Dem chairman on Stone arrest: 'What did the President know and when did he know it?'

Dem chairman on Stone arrest: 'What did the President know and when did he know it?'
© Anna Moneymaker

Rep. Jerrold Nadler (D-N.Y.) on Friday resurfaced an infamous question from the Watergate probe following news that President TrumpDonald John TrumpDem lawmaker says Electoral College was 'conceived' as way to perpetuate slavery Stanley Cup champion Washington Capitals to visit White House on Monday Transportation Dept requests formal audit of Boeing 737 Max certification MORE’s longtime associate Roger StoneRoger Jason StoneOverwhelming majority of voters want final Mueller report released: poll Trump seizes on poll that shows half agree Mueller investigation is a 'witch hunt' Judge sets Roger Stone trial for early November MORE was indicted in special counsel Robert MuellerRobert Swan MuellerSasse: US should applaud choice of Mueller to lead Russia probe MORE’s Russia investigation.

Nadler, chairman of the House Judiciary Committee, shared a list of Trump associates who have been indicted in the probe over Russian interference in the 2016 presidential campaign and potential coordination between the Trump campaign and Moscow.

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The question was one poised in 1973 by former Sen. Howard Baker Jr. (R-Tenn.) in the special Senate committee that investigated the 1972 break-in at the Democratic National Convention headquarters in the Watergate building.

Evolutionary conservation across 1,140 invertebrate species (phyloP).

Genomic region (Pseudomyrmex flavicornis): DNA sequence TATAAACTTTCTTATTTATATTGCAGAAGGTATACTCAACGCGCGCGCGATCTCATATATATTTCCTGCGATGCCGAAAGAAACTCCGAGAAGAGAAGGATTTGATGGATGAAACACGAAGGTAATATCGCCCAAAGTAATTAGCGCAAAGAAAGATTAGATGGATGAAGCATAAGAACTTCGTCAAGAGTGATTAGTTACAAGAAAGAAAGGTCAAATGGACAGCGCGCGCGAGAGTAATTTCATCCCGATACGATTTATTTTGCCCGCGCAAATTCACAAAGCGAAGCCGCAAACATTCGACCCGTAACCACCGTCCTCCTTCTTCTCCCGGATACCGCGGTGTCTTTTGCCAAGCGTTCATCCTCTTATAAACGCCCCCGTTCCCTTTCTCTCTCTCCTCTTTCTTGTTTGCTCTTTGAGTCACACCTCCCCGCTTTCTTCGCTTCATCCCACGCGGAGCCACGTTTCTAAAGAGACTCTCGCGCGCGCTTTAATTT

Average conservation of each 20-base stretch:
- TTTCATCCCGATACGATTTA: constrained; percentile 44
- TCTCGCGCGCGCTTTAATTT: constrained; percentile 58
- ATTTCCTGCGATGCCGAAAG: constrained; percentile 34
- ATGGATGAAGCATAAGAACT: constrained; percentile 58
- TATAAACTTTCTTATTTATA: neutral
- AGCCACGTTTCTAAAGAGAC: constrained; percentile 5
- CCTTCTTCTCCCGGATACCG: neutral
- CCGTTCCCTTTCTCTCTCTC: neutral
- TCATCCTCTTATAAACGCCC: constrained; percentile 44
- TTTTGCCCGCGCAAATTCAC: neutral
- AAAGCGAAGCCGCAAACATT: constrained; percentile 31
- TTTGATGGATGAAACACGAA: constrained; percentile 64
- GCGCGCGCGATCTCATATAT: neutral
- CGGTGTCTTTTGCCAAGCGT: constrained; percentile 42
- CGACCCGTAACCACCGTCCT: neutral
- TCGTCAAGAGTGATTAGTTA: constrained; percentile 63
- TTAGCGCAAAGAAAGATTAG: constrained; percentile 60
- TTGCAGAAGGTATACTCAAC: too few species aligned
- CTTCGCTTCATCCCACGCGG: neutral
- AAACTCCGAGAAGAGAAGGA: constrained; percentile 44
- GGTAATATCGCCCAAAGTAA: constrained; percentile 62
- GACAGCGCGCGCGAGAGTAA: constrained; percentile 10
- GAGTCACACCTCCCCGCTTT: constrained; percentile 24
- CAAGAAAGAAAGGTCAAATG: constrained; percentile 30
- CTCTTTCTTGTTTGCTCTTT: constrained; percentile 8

The query has resurfaced multiple times by political pundits and news outlets such as The Washington Post and The New York Times throughout the course of the Mueller investigation.

Stone is the sixth associate of Trump to be charged in connection with Mueller’s expansive probe.

Stone, who worked as an informal adviser to Trump’s presidential campaign, was indicted on seven counts in connection with Mueller's investigation, including one count of obstruction of an official proceeding, five counts of false statements, and one count of witness tampering.

He was arrested early Friday morning during an FBI raid on his Fort Lauderdale, Fla., home.

According to the indictment, Stone obstructed the investigations by the House Intelligence Committee and the FBI into Russian interference in the election.

He is accused of making “multiple false statements” to the committee about his interactions with “Organization 1” — an apparent reference to WikiLeaks.

WikiLeaks released troves of hacked Democratic emails before the 2016 election that the U.S. intelligence community later said were utilized by Russian intelligence agents.

The indictment also states that a senior Trump campaign official was "directed to contact Stone about any additional releases and what other damaging information [WikiLeaks] had regarding the Hillary ClintonHillary Diane Rodham ClintonDem lawmaker says Electoral College was 'conceived' as way to perpetuate slavery Dem strategist says Donna Brazile is joining Fox News 'for the money' CNN to host town hall with Cory Booker in South Carolina MORE Campaign."

"Stone thereafter told the Trump Campaign about potential future releases of damaging material by [WikiLeaks]," the document reads.

The indictment later states that after WikiLeaks released emails stolen from Clinton campaign chairman John Podesta, "an associate of the highranking Trump Campaign official sent a text message to STONE that read 'well done.'"